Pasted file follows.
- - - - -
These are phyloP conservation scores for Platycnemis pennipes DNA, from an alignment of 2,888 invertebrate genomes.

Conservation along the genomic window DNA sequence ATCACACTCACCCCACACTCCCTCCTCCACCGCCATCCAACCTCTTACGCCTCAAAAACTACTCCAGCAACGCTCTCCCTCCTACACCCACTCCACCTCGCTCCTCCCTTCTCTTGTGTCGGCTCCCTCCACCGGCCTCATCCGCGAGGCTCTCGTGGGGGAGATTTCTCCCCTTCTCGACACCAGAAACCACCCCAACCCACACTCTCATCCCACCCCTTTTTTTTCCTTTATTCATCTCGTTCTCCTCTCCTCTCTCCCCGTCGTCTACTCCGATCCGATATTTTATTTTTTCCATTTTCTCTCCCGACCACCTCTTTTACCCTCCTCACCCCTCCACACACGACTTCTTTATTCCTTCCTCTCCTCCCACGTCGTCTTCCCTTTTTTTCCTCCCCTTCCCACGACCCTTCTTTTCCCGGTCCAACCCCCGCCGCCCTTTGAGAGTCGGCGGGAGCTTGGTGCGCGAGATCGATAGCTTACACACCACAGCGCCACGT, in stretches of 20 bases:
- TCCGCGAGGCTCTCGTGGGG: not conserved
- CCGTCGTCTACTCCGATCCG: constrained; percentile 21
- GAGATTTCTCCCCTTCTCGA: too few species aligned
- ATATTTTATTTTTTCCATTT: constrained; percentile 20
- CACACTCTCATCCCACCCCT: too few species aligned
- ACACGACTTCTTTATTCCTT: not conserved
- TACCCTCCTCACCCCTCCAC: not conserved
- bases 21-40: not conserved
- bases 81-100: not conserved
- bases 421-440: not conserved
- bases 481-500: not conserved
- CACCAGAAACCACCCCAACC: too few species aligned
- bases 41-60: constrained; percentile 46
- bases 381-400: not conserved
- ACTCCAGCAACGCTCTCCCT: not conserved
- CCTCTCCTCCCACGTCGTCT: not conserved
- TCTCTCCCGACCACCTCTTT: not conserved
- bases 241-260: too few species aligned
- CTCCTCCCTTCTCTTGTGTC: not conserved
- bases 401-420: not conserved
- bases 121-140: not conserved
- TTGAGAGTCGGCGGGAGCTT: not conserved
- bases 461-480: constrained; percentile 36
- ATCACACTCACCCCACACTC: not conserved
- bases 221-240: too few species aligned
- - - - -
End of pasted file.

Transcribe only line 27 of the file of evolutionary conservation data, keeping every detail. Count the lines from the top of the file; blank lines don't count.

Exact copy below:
- bases 221-240: too few species aligned